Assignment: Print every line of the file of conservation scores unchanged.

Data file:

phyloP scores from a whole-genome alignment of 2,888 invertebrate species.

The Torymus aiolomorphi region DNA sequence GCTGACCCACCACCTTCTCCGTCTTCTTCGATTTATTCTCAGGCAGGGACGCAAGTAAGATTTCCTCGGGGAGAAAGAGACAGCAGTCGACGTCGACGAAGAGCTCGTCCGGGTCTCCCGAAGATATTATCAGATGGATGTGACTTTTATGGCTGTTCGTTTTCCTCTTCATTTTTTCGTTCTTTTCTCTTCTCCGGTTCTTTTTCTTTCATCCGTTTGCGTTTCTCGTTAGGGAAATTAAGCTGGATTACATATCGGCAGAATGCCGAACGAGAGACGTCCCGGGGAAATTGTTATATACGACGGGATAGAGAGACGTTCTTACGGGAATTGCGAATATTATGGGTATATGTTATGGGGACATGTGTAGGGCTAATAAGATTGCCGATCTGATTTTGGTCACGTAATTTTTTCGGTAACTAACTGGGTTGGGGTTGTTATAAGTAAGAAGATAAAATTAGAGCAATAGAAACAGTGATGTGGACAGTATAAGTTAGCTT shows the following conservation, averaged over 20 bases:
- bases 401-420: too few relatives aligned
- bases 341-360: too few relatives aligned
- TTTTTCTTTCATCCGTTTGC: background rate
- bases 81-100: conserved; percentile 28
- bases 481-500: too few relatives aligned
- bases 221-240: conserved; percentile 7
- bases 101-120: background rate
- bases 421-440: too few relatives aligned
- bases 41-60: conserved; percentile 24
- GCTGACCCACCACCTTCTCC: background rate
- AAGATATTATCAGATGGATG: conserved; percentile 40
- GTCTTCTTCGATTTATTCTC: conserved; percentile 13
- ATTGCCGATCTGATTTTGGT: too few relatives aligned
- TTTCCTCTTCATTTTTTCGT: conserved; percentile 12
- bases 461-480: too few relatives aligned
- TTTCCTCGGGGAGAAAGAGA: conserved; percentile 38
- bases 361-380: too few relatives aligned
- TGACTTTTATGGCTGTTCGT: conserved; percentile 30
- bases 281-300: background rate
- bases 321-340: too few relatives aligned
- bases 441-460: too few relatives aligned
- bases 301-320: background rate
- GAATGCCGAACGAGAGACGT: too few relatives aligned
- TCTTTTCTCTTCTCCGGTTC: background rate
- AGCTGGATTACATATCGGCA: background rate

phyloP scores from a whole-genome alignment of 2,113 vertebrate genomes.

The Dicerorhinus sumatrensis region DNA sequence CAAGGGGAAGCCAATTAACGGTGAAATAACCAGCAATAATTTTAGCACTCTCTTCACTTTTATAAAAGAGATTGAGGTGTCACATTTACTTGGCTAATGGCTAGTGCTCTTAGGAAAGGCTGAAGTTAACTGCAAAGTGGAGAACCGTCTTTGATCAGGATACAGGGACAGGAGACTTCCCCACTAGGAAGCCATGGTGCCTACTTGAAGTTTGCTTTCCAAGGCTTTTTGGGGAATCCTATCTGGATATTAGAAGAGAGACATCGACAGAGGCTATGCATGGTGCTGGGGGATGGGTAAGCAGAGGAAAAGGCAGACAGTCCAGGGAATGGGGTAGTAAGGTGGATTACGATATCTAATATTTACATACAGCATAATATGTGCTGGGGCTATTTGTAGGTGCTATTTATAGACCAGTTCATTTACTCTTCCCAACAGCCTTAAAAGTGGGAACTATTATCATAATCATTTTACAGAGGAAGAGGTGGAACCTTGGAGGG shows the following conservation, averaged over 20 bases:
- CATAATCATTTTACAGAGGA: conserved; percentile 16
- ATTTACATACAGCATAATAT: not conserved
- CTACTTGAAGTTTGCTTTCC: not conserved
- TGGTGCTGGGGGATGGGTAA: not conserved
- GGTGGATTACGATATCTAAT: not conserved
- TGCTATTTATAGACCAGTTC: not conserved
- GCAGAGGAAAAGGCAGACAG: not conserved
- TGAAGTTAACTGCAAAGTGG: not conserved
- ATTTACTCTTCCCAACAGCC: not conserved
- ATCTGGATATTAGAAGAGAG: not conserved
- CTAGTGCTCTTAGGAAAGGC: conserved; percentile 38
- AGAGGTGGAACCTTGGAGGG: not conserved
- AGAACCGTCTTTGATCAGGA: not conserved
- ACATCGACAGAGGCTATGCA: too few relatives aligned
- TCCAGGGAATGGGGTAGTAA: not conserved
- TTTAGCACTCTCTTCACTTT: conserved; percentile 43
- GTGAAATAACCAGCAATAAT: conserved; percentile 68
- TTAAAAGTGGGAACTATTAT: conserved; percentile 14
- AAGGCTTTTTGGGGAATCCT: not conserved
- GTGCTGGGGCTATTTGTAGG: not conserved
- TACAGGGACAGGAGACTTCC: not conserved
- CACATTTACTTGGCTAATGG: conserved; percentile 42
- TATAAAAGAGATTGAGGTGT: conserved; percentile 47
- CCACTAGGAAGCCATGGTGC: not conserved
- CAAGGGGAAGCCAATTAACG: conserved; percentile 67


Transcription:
phyloP scores from a whole-genome alignment of 2,888 invertebrate species.

The Torymus aiolomorphi region DNA sequence GCTGACCCACCACCTTCTCCGTCTTCTTCGATTTATTCTCAGGCAGGGACGCAAGTAAGATTTCCTCGGGGAGAAAGAGACAGCAGTCGACGTCGACGAAGAGCTCGTCCGGGTCTCCCGAAGATATTATCAGATGGATGTGACTTTTATGGCTGTTCGTTTTCCTCTTCATTTTTTCGTTCTTTTCTCTTCTCCGGTTCTTTTTCTTTCATCCGTTTGCGTTTCTCGTTAGGGAAATTAAGCTGGATTACATATCGGCAGAATGCCGAACGAGAGACGTCCCGGGGAAATTGTTATATACGACGGGATAGAGAGACGTTCTTACGGGAATTGCGAATATTATGGGTATATGTTATGGGGACATGTGTAGGGCTAATAAGATTGCCGATCTGATTTTGGTCACGTAATTTTTTCGGTAACTAACTGGGTTGGGGTTGTTATAAGTAAGAAGATAAAATTAGAGCAATAGAAACAGTGATGTGGACAGTATAAGTTAGCTT shows the following conservation, averaged over 20 bases:
- bases 401-420: too few relatives aligned
- bases 341-360: too few relatives aligned
- TTTTTCTTTCATCCGTTTGC: background rate
- bases 81-100: conserved; percentile 28
- bases 481-500: too few relatives aligned
- bases 221-240: conserved; percentile 7
- bases 101-120: background rate
- bases 421-440: too few relatives aligned
- bases 41-60: conserved; percentile 24
- GCTGACCCACCACCTTCTCC: background rate
- AAGATATTATCAGATGGATG: conserved; percentile 40
- GTCTTCTTCGATTTATTCTC: conserved; percentile 13
- ATTGCCGATCTGATTTTGGT: too few relatives aligned
- TTTCCTCTTCATTTTTTCGT: conserved; percentile 12
- bases 461-480: too few relatives aligned
- TTTCCTCGGGGAGAAAGAGA: conserved; percentile 38
- bases 361-380: too few relatives aligned
- TGACTTTTATGGCTGTTCGT: conserved; percentile 30
- bases 281-300: background rate
- bases 321-340: too few relatives aligned
- bases 441-460: too few relatives aligned
- bases 301-320: background rate
- GAATGCCGAACGAGAGACGT: too few relatives aligned
- TCTTTTCTCTTCTCCGGTTC: background rate
- AGCTGGATTACATATCGGCA: background rate

phyloP scores from a whole-genome alignment of 2,113 vertebrate genomes.

The Dicerorhinus sumatrensis region DNA sequence CAAGGGGAAGCCAATTAACGGTGAAATAACCAGCAATAATTTTAGCACTCTCTTCACTTTTATAAAAGAGATTGAGGTGTCACATTTACTTGGCTAATGGCTAGTGCTCTTAGGAAAGGCTGAAGTTAACTGCAAAGTGGAGAACCGTCTTTGATCAGGATACAGGGACAGGAGACTTCCCCACTAGGAAGCCATGGTGCCTACTTGAAGTTTGCTTTCCAAGGCTTTTTGGGGAATCCTATCTGGATATTAGAAGAGAGACATCGACAGAGGCTATGCATGGTGCTGGGGGATGGGTAAGCAGAGGAAAAGGCAGACAGTCCAGGGAATGGGGTAGTAAGGTGGATTACGATATCTAATATTTACATACAGCATAATATGTGCTGGGGCTATTTGTAGGTGCTATTTATAGACCAGTTCATTTACTCTTCCCAACAGCCTTAAAAGTGGGAACTATTATCATAATCATTTTACAGAGGAAGAGGTGGAACCTTGGAGGG shows the following conservation, averaged over 20 bases:
- CATAATCATTTTACAGAGGA: conserved; percentile 16
- ATTTACATACAGCATAATAT: not conserved
- CTACTTGAAGTTTGCTTTCC: not conserved
- TGGTGCTGGGGGATGGGTAA: not conserved
- GGTGGATTACGATATCTAAT: not conserved
- TGCTATTTATAGACCAGTTC: not conserved
- GCAGAGGAAAAGGCAGACAG: not conserved
- TGAAGTTAACTGCAAAGTGG: not conserved
- ATTTACTCTTCCCAACAGCC: not conserved
- ATCTGGATATTAGAAGAGAG: not conserved
- CTAGTGCTCTTAGGAAAGGC: conserved; percentile 38
- AGAGGTGGAACCTTGGAGGG: not conserved
- AGAACCGTCTTTGATCAGGA: not conserved
- ACATCGACAGAGGCTATGCA: too few relatives aligned
- TCCAGGGAATGGGGTAGTAA: not conserved
- TTTAGCACTCTCTTCACTTT: conserved; percentile 43
- GTGAAATAACCAGCAATAAT: conserved; percentile 68
- TTAAAAGTGGGAACTATTAT: conserved; percentile 14
- AAGGCTTTTTGGGGAATCCT: not conserved
- GTGCTGGGGCTATTTGTAGG: not conserved
- TACAGGGACAGGAGACTTCC: not conserved
- CACATTTACTTGGCTAATGG: conserved; percentile 42
- TATAAAAGAGATTGAGGTGT: conserved; percentile 47
- CCACTAGGAAGCCATGGTGC: not conserved
- CAAGGGGAAGCCAATTAACG: conserved; percentile 67